Meet Our Mentors

Every student attending The Innovators’ Tea Party will receive an event program with some information about the mentors in their session. We would like to share some of their amazing stories with you.

Session 1: All STEM Fields

19667547_1709860855709541_3730652959174663403_o.jpgFirst up, let us introduce you to Gina Ravenscroft, a Medical Research Scientist who will be attending Session 1. Gina is a NHMRC Career Development Fellow at The University of Western Australia and Harry Perkins Institute of Medical Research. She works on neurogenetic diseases with her team and tries to identify the cause and mechanism of these diseases in families or patients. We asked her to tell us a little about her work and why she loves what she does.

“I love that what we do helps patients and families, I’m very lucky that the research I do is immediately translated into diagnostics. One of the most amazing parts of my job is that I get to travel to conferences in fantastic destinations and get to meet and work with amazingly clever people from all over the world – the muscle research community is my second family. I have traveled to Italy, Spain, Oxford, Berlin and Amsterdam for conferences and/or collaborations.
The most rewarding experience of my career so far was receiving a letter from a neurologist in Turkey with a photograph and a thank you letter on behalf of a family that had lost two babies to a muscle disease. We identified the cause of the disease in the family and they were then able to have prenatal diagnosis for their third pregnancy and had a healthy baby boy. This was their first healthy baby.”

Session 2: Environmental Science

19554906_1717923821569911_4751407806094257378_n.pngDr Lynne Milne is a Palynologist and will be attending Session 2: Environmental Science.

Lynne’s role as a Palynologist is very varied as a researcher and supervisor at Curtin University and a consultant to mining companies, CSIRO and the police. She studies pollen extracted from sediments to provide information about their age, the climate and vegetation at the time they were deposited, and from soil and forensic exhibits to determine if there is a relationship between them. We asked her to tell us a little about how she came to be a Palynologist.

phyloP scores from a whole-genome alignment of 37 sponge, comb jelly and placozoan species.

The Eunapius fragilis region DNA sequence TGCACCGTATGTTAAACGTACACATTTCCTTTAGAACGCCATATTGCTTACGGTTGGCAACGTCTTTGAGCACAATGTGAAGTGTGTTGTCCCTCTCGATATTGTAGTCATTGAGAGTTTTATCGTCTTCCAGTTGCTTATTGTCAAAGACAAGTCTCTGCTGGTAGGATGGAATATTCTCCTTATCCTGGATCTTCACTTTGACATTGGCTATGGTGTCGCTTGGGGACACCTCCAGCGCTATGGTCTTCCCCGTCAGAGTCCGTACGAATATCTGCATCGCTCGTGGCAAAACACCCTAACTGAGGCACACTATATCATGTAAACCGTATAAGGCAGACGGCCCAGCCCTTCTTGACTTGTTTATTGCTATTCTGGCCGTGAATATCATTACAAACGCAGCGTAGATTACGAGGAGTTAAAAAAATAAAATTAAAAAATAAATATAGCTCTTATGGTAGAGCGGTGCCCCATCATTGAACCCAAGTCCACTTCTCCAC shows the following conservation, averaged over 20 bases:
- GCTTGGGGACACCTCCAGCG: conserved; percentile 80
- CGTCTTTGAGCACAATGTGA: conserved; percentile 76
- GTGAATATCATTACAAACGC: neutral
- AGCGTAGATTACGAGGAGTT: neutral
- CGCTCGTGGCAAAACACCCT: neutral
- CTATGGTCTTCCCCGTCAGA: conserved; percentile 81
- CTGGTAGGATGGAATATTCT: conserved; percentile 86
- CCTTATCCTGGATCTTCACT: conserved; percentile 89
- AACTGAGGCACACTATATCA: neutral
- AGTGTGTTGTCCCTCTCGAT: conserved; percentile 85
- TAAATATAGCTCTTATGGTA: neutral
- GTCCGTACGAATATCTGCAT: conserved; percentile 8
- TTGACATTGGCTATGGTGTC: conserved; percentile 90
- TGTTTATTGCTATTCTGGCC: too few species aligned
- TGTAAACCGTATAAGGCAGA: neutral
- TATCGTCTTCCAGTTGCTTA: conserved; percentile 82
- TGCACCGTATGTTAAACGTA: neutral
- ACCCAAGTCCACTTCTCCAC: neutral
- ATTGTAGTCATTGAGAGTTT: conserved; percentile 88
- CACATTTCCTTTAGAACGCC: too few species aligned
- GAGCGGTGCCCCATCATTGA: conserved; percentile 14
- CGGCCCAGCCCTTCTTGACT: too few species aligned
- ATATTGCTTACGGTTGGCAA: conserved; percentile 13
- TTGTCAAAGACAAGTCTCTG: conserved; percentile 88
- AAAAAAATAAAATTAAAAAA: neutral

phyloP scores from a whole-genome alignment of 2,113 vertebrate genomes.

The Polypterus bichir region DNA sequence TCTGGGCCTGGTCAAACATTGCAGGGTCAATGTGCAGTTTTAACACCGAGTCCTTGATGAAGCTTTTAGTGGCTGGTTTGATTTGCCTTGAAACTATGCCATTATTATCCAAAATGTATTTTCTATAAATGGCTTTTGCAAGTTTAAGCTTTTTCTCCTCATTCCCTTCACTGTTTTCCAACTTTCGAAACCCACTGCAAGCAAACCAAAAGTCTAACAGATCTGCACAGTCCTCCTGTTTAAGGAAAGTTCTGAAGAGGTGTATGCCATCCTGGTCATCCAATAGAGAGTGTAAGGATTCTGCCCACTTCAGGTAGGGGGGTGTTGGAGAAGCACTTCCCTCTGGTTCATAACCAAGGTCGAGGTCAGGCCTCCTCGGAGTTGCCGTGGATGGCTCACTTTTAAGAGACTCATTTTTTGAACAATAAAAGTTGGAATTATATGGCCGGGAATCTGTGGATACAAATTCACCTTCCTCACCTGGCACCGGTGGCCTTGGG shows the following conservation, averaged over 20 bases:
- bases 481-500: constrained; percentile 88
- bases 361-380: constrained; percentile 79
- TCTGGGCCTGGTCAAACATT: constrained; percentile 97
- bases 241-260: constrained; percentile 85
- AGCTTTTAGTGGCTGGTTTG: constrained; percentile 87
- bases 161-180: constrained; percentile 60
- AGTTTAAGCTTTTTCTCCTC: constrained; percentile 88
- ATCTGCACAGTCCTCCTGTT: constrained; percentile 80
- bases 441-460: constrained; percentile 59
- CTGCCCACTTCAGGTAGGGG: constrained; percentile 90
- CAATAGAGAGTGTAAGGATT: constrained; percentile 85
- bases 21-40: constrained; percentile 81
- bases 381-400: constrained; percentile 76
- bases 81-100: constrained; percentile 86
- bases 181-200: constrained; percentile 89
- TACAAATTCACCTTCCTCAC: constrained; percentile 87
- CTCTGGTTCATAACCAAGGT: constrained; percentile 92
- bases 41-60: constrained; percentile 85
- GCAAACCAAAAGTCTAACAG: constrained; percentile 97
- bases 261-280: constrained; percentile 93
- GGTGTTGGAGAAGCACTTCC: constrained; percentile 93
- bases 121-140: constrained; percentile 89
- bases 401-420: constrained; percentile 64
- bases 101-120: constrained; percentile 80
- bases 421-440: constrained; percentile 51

“I did my geology degree as a mature aged student after 10 years of high school teaching (Phys Ed and Science). When I went to school girls were not encouraged to do science, so I came to it late. I have always been fascinated by rocks and the Earth’s history. The forensic aspect of my work came about by happenstance 20 years ago when I was asked to work on a Queensland murder case. Since then I have worked on numerous homicide, rape and drug cases. What I love most is solving the puzzles pollen analysis presents. What age is this rock and what type of vegetation contributed to the pollen and spores within it? Is the suspect guilty – or not?”

Session 3: All STEM Fields

19983435_1724799007549059_789940176757626337_o.jpgLucy Forman is a Planetary Geologist and will be attending Session 3. Lucy is a Research Associate in Planetary Geology at Curtin University, having recently completed her PhD in the field. She studies lunar soils collected from the Moon and meteorites found in the desert under a microscope to find answers about how asteroids and other parts of our solar system were formed. More recently she has moved on to looking at Martian meteorites to calculate how long it has been since these rocks left the surface of Mars. We asked Lucy to tell us more about what excites her about her work.

“I didn’t realise I would still be as excited by my work as a full-time researcher compared to when I was a student. I think that is the beauty of finding a career that you are so passionate about. I went down the scientific route as I had quite a passion for vulcanology, physics, and understanding how things work. I love rocks- especially space rocks! I find the idea that I can discover new and exciting things about the Universe from looking at a little meteorite that has travelled to Earth quite incredible. No one was here to witness the Solar System forming, so I’m a bit like a space detective, which is pretty awesome.”

Session 4: Medical & Health Sciences

20233009_1732474286781531_4383275067123540768_o.jpgSophia Nimphius is a Sports Scientist and will be attending Session 4. Sophia currently wears a number of hats as a Sport Scientist for Surfing Australia, High Performance Manager for Softball WA and Associate Professor at Edith Cowan University (ECU). In these roles she works with athletes, coaches and companies to help measure, discover and innovate ways to improve sporting performance or reduce sporting related injuries. She also works to promote women in sport using sports science to engage youth. We asked Sophia to tell us about why she chose to work in sports science.